Two Researchers Tell How Entire Internet Could Be Stored In A Test Tube

Share on twitter
Tweet
Share on whatsapp
WhatsApp
Share on facebook
Share
dna data storage hard drivedna data storage hard drive

dna data storage hard drivedna data storage hard driveShort Bytes: Swiss researchers Robert Grass and Reinhard Heckel have described their quest to find a way to preserve the information using DNA in a recent BBC interview. Their method deals with storing the data in form of a DNA capsule in stable glass to prevent degradation.

For preserving data that could last multiple lifetimes, the present day USB sticks or Blu-ray disks are useless. To make this long-term data storage possible, you need a DNA time capsule that can hold an enormous amount of data. For those who don’t know, 1 gram of DNA can store as much as 455 exabytes of data.

In the year 2013, scientists managed to sequence genetic code in 700,000-year-old bones of a horse. This stored data was found to be retrievable and paved the path for future research. Continuing their work, in a recent interview for BBC, the researchers Robert Grass and Reinhard Heckel of ETH Zurich described their journey to find a way to preserve the information using DNA.

“We know that if you just store it lying around, you lose information,” says Robert Grass, explaining his research to extend the longevity of DNA.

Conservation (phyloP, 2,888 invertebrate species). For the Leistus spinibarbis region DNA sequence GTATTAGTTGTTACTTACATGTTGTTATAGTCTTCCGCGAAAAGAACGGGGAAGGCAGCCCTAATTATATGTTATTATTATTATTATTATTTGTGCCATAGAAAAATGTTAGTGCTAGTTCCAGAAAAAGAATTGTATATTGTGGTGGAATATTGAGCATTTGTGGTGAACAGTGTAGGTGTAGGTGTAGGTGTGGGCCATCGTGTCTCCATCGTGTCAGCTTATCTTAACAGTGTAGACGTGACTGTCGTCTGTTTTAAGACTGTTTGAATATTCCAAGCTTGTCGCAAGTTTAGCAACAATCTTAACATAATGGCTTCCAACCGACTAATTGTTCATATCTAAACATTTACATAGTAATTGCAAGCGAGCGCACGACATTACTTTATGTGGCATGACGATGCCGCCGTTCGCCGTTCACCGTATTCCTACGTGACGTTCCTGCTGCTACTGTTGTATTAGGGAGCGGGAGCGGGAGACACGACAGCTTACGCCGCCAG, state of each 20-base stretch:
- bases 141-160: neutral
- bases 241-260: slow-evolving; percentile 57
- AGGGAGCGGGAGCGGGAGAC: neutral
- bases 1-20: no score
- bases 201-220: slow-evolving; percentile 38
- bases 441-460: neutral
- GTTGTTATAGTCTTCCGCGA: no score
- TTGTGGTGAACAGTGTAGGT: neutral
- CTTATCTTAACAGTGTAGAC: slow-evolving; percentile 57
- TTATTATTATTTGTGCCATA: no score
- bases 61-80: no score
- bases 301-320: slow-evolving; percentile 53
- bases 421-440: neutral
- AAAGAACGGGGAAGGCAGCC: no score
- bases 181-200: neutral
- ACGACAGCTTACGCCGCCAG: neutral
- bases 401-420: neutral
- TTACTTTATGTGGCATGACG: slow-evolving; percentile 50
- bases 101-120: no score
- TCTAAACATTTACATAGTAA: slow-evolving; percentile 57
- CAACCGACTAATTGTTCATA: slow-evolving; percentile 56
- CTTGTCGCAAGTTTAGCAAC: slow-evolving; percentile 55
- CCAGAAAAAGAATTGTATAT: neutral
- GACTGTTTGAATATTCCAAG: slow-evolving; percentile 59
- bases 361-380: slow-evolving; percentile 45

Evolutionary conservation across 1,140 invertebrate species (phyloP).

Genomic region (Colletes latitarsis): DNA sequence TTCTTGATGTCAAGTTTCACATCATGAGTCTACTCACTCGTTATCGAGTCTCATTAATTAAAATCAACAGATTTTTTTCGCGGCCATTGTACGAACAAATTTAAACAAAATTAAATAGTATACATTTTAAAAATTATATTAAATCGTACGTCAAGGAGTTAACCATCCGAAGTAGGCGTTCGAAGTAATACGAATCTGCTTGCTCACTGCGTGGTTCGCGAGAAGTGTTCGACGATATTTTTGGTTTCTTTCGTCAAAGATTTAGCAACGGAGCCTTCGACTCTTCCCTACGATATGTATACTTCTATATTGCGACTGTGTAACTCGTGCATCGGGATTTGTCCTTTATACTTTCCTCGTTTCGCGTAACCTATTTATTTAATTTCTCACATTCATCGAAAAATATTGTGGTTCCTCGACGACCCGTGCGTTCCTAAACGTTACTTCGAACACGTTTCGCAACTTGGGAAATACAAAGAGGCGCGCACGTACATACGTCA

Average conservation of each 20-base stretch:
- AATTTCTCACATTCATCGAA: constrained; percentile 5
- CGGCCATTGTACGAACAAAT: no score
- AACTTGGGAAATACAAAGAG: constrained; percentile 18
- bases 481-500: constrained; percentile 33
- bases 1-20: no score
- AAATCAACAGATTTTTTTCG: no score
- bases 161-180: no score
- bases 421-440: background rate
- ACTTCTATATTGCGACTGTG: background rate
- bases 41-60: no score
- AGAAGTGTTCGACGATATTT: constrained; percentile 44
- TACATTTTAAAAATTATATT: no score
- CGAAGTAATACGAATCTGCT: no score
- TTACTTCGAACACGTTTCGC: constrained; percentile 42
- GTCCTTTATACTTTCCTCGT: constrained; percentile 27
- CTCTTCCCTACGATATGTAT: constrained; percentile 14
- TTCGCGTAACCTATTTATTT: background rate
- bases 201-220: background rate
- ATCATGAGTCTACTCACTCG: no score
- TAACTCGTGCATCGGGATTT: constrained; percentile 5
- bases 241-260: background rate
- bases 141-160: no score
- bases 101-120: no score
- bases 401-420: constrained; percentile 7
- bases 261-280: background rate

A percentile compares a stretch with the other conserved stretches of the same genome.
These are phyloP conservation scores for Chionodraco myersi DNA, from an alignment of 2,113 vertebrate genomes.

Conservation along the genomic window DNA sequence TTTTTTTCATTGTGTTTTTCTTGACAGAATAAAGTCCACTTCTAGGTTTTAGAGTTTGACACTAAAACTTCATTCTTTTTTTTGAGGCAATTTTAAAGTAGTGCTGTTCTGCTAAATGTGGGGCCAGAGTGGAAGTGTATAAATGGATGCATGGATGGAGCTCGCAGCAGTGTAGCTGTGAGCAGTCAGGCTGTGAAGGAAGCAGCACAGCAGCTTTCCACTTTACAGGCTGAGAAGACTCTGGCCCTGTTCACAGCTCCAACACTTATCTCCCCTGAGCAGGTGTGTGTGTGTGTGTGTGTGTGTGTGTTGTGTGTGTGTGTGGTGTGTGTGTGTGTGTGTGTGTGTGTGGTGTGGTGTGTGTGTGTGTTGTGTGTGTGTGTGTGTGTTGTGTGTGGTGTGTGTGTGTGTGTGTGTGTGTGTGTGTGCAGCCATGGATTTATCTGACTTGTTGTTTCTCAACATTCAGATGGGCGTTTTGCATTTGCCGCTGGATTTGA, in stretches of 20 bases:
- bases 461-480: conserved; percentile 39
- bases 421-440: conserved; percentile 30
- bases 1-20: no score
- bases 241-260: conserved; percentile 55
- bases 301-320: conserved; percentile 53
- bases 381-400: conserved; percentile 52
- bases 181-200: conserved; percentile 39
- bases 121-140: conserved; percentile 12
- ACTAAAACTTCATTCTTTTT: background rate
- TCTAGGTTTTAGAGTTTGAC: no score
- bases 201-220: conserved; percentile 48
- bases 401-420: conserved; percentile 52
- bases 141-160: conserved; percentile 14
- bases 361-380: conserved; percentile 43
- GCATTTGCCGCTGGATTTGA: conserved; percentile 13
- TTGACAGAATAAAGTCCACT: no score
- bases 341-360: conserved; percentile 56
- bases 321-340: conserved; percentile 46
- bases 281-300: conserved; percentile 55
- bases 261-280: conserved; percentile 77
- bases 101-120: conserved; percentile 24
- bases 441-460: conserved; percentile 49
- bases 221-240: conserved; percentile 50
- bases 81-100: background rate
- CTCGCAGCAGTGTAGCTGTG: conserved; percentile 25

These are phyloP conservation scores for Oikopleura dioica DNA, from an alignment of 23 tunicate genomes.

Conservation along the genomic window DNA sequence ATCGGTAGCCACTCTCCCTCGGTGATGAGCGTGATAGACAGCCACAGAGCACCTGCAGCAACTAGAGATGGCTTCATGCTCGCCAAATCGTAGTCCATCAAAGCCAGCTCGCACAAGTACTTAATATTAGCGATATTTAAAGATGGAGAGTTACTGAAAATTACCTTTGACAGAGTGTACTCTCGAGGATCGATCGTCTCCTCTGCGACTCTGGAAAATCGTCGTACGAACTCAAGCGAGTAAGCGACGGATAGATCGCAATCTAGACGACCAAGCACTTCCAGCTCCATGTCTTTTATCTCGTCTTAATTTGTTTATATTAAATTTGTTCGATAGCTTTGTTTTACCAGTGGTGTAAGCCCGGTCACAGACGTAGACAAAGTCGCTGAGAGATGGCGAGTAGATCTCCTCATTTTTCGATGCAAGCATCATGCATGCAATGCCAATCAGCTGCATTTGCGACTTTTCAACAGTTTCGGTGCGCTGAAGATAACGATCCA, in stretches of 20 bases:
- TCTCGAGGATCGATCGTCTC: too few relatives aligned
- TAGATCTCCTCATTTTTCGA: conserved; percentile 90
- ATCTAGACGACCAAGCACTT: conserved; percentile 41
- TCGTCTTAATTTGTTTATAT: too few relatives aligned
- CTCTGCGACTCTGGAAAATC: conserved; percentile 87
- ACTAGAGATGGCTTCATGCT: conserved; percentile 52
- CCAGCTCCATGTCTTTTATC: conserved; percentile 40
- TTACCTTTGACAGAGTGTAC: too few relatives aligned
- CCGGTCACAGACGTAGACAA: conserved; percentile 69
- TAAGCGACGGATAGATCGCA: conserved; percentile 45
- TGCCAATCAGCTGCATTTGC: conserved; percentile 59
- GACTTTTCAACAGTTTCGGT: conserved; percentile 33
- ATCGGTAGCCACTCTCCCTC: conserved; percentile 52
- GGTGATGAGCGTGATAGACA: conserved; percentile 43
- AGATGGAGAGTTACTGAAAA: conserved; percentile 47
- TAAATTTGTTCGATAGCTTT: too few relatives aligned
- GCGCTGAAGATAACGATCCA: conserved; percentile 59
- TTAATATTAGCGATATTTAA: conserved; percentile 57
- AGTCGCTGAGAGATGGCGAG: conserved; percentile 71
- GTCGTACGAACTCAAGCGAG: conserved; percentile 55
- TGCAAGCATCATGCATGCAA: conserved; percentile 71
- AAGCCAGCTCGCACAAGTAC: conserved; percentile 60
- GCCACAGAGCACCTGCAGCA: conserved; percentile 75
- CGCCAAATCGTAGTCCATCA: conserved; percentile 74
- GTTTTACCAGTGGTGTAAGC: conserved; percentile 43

They studied the way information is stored on a DNA. If you remember the high school biology, you would remember the fact that DNA’s language is based on a sequence of nucleotides (A,C,T, and G) that work like binary “0” and “1”.

Grass took the inspiration from the science behind the ancient fossils. As DNA decays by reacting with oxygen and water, the Swiss researchers devised a way to pack the DNA capsule in stable glass to prevent degradation. Read more here to know more about this method.

To store 83 kilobytes, it costs about £1000 – thus this method to store world’s current knowledge is too expensive. “If you look at how we look at the Middle Ages, it’s very influenced by what information has been stored,” he says. “It’s very important that we get a relatively neutral documentation of our current time and store that.”

You can watch the full interview at BBC and know about their future plans.

Also read: How Do Hard Drives Work and Store Tons of Data?

Adarsh Verma

Adarsh Verma

Fossbytes co-founder and an aspiring entrepreneur who keeps a close eye on open source, tech giants, and security. Get in touch with him by sending an email — [email protected]

New on Fossbytes

Scroll to Top